Heat exhaustion sets in when the core body temperature is between 101°F and 104°F, as the grandmother’s is now. (Core body temperature cannot reliably be read on an oral thermometer, which is part of why the Centers for Disease Control and Prevention recommends watching for symptoms of heat exhaustion and heat stroke rather than taking your own measurements). In addition to her fatigue, she now feels dizzy. Her heart is pounding as her body tries to regulate itself; if she had a preexisting cardiac condition, she would be in even more danger than she already is. She stands up to get more water and feels a woosh of lightheadedness — a result of low pressure stemming from her dilated vessels — and her vision momentarily goes black. She nearly faints, but steadies herself with a hand on the back of a chair.
If a neighbor checked in on her, as the weathermen on TV are advising good samaritans do, they would see that the grandmother looks pale, that she’s grown irritable and unfocused. The neighbor might suggest she take a cold shower before asking her to come to their air-conditioned trailer, or a local cooling center, for the rest of the day. The most crucial thing, though, would be that she gets to a safe temperature, and fast, before her core hits 104, the threshold of heat stroke.
105.1 Fahrenheit and climbing
In her delirium, the grandmother thinks to take an Advil, foggily hoping a fever-reducer might help lower her core body temperature. And though the damage wrought by extreme heat is similar internally to that inflicted by a dangerously high fever, the response systems at play in each case are completely different. For extreme heat, there is no magic pill, no shut-off switch for how the grandmother is feeling aside from getting somewhere cool.
It might seem like a simple thing: getting somewhere cool. In this sense, classic heat stroke is, agonizingly, preventable. Though most Americans have air conditioning, over a quarter — 34 million households — “said they could not [financially] meet their energy needs at some point” during 2020, according to Energy Information Administration data. Of those who were struggling, 10% reported enduring dangerously high temperatures in their homes due to concerns about cost.
Because Americans typically do have access to AC, though, losing air conditioning for reasons beyond their control — say, due to grid failure, a localized blackout, or a mechanical issue — actually makes people more susceptible to dangerous heat-related illness, in part because acclimation has such a large role in how well we tolerate heat. The shock of living in climate-controlled rooms and suddenly finding yourself without one can be deadly.
The grandmother’s internal temperature is now over 105 degrees and still rising; she is well within the realm of heat stroke. Her pulse is rapid and now she is confused and agitated — she stumbles, directionless, toward her living room and collapses on the floor. Her body is rationing water away from vital organs, like her kidneys, which begin to shut down. Her brain is swollen. She cycles in and out of consciousness on the floor.
Her body is past the point of being able to bring its temperature back down by itself. A heat stroke victim may stop sweating. Their cells begin to die — the cerebellum, which controls motor functions, is one of the earliest parts of the brain to fail. They may have seizures or hallucinate or, nearing the end, feel a soaring sense of euphoria. Internally, the body is in freefall; by one estimate, there are 27 different pathways to death once heat stroke sets in, ranging from heart failure to the proteins that control blood clotting becoming overactive and cutting off flow to vital organs.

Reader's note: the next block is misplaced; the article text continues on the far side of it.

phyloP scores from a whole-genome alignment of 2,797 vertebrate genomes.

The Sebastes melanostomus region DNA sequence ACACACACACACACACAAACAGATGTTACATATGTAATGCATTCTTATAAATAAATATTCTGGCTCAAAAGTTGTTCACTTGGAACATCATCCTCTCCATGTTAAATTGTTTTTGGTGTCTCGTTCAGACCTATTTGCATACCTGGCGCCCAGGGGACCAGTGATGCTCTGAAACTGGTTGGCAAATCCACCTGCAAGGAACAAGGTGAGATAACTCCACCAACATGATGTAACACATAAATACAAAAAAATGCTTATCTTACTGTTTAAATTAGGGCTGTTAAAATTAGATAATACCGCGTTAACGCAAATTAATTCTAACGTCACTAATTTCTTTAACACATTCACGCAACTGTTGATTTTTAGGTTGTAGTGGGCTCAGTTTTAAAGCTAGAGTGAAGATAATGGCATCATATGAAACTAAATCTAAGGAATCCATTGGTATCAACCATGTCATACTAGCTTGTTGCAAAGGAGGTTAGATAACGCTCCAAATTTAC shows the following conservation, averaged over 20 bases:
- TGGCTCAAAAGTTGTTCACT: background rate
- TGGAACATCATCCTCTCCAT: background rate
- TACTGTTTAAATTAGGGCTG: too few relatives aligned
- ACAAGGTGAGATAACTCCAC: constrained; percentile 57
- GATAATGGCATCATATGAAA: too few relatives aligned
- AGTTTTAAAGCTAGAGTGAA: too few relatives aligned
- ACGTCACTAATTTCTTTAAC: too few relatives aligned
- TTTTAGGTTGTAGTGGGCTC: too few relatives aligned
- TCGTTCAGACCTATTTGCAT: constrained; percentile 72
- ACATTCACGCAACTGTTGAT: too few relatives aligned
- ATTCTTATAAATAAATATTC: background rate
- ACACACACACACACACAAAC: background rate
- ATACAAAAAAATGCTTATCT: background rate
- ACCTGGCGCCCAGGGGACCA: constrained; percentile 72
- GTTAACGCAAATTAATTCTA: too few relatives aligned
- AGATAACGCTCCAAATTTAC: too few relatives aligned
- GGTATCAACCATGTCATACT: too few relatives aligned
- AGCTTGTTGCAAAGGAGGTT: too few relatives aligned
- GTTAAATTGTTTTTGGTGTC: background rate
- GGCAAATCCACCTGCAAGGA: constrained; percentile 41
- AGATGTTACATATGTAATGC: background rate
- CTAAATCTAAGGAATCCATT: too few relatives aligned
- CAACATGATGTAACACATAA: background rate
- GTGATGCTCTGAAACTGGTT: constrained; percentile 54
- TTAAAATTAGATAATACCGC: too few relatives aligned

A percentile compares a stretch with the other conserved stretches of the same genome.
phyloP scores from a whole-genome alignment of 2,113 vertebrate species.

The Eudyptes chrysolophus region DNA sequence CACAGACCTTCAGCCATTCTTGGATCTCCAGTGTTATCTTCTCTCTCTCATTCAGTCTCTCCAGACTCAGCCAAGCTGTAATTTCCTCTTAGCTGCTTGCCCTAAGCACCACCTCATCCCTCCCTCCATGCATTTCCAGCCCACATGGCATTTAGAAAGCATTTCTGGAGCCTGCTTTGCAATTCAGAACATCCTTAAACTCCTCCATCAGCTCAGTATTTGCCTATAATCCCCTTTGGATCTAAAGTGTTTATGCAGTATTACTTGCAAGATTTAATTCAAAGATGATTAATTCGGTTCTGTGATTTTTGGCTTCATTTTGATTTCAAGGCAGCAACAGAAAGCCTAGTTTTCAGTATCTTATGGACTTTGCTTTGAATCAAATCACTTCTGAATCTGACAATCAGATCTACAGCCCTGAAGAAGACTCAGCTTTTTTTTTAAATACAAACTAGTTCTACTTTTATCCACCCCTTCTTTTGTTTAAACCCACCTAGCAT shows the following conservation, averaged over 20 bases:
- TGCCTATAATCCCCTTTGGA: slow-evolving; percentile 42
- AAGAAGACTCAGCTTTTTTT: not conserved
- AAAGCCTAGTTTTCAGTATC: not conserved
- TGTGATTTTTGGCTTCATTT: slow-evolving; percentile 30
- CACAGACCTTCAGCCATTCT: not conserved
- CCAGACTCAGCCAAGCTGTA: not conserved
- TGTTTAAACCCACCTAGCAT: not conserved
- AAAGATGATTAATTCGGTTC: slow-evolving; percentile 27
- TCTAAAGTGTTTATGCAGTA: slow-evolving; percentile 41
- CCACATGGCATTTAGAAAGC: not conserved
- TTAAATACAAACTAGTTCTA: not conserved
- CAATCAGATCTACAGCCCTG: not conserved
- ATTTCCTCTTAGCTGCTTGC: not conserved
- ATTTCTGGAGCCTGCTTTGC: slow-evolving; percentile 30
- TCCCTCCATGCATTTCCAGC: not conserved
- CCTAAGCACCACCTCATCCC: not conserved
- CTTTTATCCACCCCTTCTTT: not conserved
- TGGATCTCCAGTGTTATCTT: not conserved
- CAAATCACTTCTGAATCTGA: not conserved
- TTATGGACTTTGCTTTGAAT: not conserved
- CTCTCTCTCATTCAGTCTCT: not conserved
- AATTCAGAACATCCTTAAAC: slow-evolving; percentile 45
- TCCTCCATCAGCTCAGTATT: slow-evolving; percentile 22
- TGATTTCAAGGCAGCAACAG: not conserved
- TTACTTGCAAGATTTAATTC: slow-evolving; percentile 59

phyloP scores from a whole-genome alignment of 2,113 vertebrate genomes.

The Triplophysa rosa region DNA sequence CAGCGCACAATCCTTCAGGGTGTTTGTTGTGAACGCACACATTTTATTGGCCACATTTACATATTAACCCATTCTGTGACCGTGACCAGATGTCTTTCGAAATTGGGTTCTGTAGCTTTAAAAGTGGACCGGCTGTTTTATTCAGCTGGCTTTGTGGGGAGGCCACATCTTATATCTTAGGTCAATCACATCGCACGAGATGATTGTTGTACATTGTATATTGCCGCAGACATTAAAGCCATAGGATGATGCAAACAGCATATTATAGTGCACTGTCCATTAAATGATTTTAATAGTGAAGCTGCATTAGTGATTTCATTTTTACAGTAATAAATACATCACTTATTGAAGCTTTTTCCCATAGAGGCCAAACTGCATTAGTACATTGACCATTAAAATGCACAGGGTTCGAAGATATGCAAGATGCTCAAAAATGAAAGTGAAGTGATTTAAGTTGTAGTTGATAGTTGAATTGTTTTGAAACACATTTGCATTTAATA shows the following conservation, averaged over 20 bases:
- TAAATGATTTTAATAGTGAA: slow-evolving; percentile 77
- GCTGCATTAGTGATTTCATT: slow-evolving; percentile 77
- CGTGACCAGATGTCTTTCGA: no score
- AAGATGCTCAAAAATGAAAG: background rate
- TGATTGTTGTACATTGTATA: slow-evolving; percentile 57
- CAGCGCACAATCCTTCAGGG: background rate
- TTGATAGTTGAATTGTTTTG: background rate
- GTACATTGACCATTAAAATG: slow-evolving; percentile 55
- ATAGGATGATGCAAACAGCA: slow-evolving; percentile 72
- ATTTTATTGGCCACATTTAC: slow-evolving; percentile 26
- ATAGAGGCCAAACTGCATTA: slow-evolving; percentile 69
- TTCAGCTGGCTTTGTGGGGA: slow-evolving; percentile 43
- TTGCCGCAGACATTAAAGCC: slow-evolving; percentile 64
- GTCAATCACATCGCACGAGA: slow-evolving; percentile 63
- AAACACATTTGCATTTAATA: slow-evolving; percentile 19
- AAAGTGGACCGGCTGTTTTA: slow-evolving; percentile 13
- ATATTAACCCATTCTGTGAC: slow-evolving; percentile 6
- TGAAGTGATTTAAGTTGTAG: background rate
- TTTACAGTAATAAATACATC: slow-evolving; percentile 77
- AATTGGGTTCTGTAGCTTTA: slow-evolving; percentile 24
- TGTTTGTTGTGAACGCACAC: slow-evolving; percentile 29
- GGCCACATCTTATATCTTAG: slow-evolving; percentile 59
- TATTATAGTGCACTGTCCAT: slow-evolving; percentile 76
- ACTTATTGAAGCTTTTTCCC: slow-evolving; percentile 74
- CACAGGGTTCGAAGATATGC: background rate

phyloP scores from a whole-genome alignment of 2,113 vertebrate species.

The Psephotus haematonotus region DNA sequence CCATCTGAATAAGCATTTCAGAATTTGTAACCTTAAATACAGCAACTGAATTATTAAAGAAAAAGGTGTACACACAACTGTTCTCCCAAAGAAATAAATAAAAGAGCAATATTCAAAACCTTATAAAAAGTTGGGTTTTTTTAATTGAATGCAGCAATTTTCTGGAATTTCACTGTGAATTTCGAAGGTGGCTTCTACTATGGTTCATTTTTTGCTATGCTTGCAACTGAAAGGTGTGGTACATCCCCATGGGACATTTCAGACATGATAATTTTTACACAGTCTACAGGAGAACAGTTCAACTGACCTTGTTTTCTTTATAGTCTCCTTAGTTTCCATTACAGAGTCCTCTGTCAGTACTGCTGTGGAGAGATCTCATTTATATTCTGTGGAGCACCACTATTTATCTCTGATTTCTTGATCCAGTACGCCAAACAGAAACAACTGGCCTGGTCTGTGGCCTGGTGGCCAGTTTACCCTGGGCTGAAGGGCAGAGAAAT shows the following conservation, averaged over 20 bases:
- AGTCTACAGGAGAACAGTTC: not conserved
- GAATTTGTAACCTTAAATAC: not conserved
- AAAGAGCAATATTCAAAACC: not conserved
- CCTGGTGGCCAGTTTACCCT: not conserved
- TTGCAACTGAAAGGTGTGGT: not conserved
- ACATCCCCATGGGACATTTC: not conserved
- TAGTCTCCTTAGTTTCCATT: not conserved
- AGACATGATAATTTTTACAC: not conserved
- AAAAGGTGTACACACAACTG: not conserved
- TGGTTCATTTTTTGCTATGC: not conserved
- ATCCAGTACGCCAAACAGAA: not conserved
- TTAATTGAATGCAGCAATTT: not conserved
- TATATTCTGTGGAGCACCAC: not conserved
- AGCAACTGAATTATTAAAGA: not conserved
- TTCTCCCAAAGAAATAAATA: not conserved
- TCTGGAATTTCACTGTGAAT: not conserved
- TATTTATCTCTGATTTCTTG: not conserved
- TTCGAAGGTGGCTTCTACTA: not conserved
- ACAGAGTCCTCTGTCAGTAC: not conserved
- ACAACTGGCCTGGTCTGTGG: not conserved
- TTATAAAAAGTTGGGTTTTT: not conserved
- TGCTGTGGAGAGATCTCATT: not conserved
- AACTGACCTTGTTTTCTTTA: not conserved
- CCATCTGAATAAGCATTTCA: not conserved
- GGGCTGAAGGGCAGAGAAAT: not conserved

When the grandmother’s daughter arrives and calls the paramedics, it will only have been two hours since the grandmother first noticed her air conditioner’s grinding. “That’s part of what makes [heat stroke] so lethal,” Willamette Week wrote after the heat wave in the Pacific Northwest in 2021 killed an estimated 250 Americans: “You can go from feeling bothered by the heat to dead in 90 minutes.”
Victims of classic heat stroke are often elderly, often have pre-existing health conditions, often are socially isolated, and often are low-income. In an analysis of heat deaths in Multnomah County (where Portland, Oregon, is located) in 2021, The Washington Post found 61 percent of confirmed deaths were in areas with above-average poverty rates. In the same story, the reporters found that a “direct outreach” program in Philadelphia — which includes a “mass notification system,” “the number for a 24-hour hotline staffed by nurses [flashing] from one of the city’s tallest high rises,” and a 5,000-strong volunteer team that mobilizes “to check on high-risk neighbors” — saves an average of 45 lives per year.
If the grandmother had been younger, she might have been treated with “cold-water immersion,” which is one of the fastest and most reliable ways to address heat stroke. (Willamette Week reports Oregon paramedics resourcefully filled body bags with ice and had those suffering from heat stroke crawl inside). In the case of the elderly, though, it is advised to treat heat stroke with more easily tolerable cooling methods, like the application of ice packs and cold, wet gauze.
Either way, the outcome past the threshold of heat stroke is uncertain. As Stark, the master of the cautionary tale, writes, “A study reviewing 58 of the severe heat stroke victims [after a 1995 Chicago heat wave] found that 21 percent died in the hospital soon after admission, 28 percent died within a year, and all the remaining subjects experienced organ dysfunction and neurological impairments.”
But he sees a grim silver lining. “It could be a small measure of good fortune,” writes Stark, “that confusion, semiconsciousness, or coma overcome victims as they succumb to severe heatstroke.”
The laborer puts the nail gun down on the nearest cinderblock and sweeps the back of his hand across his brow, a portrait of I’m hot. Though the elimination of water breaks won’t go into effect until the fall, his employer has threatened to fire anyone who “slacks off” anyway, and the laborer needs this job. He watches for a moment as the heat makes strange shapes in the air above the new asphalt driveway. He thinks he might have a headache coming on.
There are five more hours to go. It’s 96 degrees out with 66% humidity.
And tomorrow will be another scorcher.